Growing young scientists in rural Eastern Cape
March was a busy month at the Donald Wood Centre in Hobeni with a large group of Penn State University students conducting a Science Festival Day for local school learners and researchers looking into rehabilitation efforts in rural areas by Stellenbosch University postgraduate students.
A large group of students from Penn State University returned to the Centre to prepare for Day of Science Festival on March 15. The groups spent a few days preparing for the day on which they held numerous activities and workshops for local learners themed around the concept of adaption.
Hundreds of primary and junior secondary school learners enjoyed activities and interactive workshops where they learnt about how animals such as the ostrich adapted to its natural environment and associated issues such as survival, environmental change and evolutionary processes – all aimed at highlighting the concept of adaption in science.
The Foundation’s CEO, Dillon Woods also addressed the students, giving them valuable insights on the challenges and successes of Foundation’s work and undertaking rural development initiatives in one of the poorest areas of the Province.
To the Donald Woods Foundation staff and team
Thank you for sharing this incredible place with us, the Foundation’s important work and purpose. We learned a lot during our stay about Xhosa culture and the Donald Woods Foundation felt like home.
Penn State students
The group were led by Dr Neil Brown of Penn State University and Research Associate, Alliance for Education, Science, Engineering and Development in Africa (AESEDA).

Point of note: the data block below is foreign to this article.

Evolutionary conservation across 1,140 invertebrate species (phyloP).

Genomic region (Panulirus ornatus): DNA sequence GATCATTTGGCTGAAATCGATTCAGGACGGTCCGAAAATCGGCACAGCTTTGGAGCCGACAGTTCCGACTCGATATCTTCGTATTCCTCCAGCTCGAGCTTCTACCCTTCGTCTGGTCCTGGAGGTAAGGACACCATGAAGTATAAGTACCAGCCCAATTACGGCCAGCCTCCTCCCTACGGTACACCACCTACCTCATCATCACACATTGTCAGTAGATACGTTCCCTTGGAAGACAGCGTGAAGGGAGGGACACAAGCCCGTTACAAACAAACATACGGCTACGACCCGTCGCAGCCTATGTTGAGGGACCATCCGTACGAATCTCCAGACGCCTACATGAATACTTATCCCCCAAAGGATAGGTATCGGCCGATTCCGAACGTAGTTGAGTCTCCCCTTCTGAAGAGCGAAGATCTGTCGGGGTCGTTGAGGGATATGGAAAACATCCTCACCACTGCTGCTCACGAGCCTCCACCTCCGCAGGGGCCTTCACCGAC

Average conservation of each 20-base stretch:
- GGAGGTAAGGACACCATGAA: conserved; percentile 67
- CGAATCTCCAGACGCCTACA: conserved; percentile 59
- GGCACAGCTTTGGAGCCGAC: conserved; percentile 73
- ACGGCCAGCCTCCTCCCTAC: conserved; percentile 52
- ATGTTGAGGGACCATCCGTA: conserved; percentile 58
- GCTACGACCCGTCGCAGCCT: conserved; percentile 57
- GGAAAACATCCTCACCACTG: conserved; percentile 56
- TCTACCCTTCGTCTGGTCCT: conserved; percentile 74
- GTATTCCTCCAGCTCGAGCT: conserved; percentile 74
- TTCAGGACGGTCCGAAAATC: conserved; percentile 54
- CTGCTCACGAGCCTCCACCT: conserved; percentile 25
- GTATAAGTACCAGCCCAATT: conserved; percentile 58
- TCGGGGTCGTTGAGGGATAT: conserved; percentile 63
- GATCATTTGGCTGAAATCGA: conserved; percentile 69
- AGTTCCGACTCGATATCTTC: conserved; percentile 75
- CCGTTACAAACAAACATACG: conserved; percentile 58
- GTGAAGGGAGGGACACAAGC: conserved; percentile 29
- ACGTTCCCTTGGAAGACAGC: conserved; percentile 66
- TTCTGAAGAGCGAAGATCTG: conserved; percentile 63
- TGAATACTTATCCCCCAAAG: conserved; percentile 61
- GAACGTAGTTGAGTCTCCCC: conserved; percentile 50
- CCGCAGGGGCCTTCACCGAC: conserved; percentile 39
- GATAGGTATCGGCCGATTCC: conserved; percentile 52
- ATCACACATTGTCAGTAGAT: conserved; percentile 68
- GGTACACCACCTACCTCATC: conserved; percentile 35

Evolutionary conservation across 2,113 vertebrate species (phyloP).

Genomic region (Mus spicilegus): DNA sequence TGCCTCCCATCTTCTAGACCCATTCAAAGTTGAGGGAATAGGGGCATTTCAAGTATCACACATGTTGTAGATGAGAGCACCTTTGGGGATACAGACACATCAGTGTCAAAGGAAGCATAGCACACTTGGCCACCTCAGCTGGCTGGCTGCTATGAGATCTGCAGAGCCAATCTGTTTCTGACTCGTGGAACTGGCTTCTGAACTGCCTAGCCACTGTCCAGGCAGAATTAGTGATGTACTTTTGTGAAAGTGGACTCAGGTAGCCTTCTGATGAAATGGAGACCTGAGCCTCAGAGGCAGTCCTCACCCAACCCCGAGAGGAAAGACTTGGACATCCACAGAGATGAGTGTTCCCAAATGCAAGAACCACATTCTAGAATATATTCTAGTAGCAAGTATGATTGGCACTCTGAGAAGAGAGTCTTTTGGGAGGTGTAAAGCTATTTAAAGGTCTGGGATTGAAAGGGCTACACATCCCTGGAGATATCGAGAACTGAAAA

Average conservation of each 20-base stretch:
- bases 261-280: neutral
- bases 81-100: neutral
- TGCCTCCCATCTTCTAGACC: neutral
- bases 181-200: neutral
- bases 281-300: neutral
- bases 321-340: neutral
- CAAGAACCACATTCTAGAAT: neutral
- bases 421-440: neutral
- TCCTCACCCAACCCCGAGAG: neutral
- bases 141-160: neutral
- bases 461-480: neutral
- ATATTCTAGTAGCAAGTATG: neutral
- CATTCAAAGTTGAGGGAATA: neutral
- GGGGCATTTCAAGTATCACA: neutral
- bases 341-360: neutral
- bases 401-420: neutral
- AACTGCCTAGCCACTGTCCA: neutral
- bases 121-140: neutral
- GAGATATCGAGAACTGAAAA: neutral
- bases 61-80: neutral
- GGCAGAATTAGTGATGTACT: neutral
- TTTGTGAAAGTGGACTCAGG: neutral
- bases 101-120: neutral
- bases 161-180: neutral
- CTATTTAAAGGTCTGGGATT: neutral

Two additional groupings also visited the centre during the same period. These included Dr Gubela Mji who heads up the Department of Interdisciplinary Health Sciences and the Centre for Rehabilitation Studies in the Medicine and Health Science Faculty at Stellenbosch University. Dr Mji is involved in various collaborative disability research projects and networks at both African and international levels for the realisation of the rights of people with disabilities. Some of her work involves issues of development of models of best practice for rehabilitation, transformation, development and indigenous knowledge systems. Dr Mji also supervises postgraduate students conducting research in the Mbashe area.
In addition, Professor Steve Reid, Director of and Glaxo-Wellcome Chair of Primary Health Care at the University of Cape Town also visited the Centre to hold discussions with DWF CEO Dillon Woods on data being generated by the Foundations’ flagship health programme, Health in Every Hut (HiEH).